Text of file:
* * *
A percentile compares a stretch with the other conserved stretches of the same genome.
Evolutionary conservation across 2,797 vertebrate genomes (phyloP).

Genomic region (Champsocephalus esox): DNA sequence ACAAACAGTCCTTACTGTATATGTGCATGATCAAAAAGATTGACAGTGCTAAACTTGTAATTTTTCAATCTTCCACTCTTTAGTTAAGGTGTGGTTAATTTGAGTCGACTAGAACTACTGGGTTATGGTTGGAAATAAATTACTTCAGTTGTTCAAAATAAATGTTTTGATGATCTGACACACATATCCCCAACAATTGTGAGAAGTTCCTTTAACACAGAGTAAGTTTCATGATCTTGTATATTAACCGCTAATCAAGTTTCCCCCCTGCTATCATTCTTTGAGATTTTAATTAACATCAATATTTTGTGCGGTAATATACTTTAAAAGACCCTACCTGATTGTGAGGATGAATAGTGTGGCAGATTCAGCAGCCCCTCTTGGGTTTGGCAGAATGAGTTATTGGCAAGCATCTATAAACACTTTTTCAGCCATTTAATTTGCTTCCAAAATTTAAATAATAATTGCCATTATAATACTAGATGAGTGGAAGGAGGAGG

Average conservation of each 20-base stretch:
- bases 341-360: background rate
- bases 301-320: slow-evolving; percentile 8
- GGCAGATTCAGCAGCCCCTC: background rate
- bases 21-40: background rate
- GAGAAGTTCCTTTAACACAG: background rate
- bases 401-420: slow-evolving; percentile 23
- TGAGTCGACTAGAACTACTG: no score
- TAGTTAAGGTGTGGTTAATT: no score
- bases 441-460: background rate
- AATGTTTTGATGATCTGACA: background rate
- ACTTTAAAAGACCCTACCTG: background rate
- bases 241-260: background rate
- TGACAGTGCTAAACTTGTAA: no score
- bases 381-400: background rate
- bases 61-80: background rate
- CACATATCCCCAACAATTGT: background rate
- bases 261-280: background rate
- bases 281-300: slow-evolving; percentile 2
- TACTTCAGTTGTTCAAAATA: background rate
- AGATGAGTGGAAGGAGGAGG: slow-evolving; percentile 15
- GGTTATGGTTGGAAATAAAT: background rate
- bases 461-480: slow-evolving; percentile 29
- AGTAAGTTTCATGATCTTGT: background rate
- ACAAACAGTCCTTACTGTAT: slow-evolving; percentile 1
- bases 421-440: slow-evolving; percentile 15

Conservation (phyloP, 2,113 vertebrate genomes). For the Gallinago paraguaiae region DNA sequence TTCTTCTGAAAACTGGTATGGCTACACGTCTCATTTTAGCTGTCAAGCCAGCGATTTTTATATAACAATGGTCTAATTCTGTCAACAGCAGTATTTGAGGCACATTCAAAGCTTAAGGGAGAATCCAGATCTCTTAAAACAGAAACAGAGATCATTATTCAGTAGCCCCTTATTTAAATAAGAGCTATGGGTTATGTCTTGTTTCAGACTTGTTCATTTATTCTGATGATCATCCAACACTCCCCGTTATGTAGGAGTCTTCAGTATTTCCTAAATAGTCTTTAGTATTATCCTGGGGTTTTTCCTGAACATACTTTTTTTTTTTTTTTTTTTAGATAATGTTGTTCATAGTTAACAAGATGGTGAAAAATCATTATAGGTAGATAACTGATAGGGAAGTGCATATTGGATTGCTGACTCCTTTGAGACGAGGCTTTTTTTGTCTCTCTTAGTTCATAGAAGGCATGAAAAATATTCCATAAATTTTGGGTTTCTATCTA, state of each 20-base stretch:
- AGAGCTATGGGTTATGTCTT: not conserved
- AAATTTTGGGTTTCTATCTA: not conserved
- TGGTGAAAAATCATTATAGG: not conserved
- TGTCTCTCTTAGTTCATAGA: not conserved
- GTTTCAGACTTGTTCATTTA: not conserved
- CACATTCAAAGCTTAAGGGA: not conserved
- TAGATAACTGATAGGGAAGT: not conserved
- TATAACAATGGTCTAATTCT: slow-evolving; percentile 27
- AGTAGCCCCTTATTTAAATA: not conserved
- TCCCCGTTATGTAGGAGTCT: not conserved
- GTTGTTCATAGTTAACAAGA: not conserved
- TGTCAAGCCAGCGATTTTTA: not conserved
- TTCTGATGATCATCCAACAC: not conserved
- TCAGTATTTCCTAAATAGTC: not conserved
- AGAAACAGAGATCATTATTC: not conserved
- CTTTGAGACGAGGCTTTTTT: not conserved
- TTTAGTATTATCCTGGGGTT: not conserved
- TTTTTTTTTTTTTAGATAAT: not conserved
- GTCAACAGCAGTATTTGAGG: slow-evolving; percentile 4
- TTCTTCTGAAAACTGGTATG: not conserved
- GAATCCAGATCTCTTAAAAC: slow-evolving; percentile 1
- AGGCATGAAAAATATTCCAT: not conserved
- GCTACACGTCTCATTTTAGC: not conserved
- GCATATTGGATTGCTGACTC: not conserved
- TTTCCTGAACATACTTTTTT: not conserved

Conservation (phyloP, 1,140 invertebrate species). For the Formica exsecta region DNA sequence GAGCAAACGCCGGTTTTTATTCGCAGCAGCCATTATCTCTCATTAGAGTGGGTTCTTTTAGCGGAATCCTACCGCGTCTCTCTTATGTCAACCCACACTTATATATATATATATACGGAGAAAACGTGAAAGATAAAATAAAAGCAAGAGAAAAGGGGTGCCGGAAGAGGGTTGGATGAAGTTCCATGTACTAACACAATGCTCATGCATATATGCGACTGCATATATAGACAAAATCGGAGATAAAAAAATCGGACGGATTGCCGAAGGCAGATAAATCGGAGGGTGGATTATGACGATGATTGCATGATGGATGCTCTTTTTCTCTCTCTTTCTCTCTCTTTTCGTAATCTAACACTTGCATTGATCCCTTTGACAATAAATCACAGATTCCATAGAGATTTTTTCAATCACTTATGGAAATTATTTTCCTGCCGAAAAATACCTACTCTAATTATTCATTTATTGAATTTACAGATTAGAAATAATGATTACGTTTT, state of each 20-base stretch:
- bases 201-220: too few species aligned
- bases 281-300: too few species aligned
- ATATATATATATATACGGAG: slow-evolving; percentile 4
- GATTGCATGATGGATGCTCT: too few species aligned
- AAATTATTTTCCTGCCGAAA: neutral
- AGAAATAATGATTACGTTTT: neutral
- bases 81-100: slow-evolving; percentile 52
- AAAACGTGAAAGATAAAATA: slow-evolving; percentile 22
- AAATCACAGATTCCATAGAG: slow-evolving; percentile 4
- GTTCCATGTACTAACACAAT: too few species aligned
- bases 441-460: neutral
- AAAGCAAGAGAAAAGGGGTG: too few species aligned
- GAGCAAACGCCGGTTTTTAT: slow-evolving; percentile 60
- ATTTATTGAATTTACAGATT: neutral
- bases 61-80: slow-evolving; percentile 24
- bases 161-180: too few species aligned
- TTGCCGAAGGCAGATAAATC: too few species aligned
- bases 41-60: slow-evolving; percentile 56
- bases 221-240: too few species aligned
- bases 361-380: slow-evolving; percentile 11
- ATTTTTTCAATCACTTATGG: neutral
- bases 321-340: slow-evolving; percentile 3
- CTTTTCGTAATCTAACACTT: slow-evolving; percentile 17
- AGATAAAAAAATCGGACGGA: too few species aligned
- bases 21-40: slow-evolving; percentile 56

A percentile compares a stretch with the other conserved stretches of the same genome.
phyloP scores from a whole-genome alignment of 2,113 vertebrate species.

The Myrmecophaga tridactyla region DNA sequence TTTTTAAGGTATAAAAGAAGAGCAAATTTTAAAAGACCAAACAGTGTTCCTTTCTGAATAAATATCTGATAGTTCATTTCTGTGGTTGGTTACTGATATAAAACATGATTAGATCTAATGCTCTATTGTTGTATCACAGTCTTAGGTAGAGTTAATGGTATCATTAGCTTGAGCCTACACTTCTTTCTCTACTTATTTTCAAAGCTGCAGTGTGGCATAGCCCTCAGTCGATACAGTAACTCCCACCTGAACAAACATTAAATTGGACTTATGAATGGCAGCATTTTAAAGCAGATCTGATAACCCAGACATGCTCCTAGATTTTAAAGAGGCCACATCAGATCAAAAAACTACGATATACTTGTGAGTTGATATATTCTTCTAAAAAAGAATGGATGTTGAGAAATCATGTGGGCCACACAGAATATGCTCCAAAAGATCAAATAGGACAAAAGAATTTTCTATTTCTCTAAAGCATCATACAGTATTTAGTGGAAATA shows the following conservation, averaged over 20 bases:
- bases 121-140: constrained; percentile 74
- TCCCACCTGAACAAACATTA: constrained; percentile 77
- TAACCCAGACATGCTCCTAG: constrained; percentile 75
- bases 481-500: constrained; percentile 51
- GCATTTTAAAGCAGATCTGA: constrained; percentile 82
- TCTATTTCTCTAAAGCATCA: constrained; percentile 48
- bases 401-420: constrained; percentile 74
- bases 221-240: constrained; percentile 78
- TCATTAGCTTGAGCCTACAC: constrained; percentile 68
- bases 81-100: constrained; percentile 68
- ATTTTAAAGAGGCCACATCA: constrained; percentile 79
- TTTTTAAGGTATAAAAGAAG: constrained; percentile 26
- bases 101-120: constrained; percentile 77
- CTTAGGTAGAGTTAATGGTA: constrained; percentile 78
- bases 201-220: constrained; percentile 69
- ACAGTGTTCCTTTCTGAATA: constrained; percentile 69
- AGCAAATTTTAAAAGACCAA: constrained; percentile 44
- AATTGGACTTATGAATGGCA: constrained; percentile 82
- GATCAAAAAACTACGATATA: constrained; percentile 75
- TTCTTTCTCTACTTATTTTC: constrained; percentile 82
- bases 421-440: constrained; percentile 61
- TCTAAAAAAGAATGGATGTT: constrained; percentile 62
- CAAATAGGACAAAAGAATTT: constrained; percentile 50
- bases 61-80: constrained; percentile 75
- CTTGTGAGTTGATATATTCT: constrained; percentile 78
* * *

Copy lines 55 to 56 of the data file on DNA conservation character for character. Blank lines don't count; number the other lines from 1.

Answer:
- TTTCCTGAACATACTTTTTT: not conserved

Conservation (phyloP, 1,140 invertebrate species). For the Formica exsecta region DNA sequence GAGCAAACGCCGGTTTTTATTCGCAGCAGCCATTATCTCTCATTAGAGTGGGTTCTTTTAGCGGAATCCTACCGCGTCTCTCTTATGTCAACCCACACTTATATATATATATATACGGAGAAAACGTGAAAGATAAAATAAAAGCAAGAGAAAAGGGGTGCCGGAAGAGGGTTGGATGAAGTTCCATGTACTAACACAATGCTCATGCATATATGCGACTGCATATATAGACAAAATCGGAGATAAAAAAATCGGACGGATTGCCGAAGGCAGATAAATCGGAGGGTGGATTATGACGATGATTGCATGATGGATGCTCTTTTTCTCTCTCTTTCTCTCTCTTTTCGTAATCTAACACTTGCATTGATCCCTTTGACAATAAATCACAGATTCCATAGAGATTTTTTCAATCACTTATGGAAATTATTTTCCTGCCGAAAAATACCTACTCTAATTATTCATTTATTGAATTTACAGATTAGAAATAATGATTACGTTTT, state of each 20-base stretch: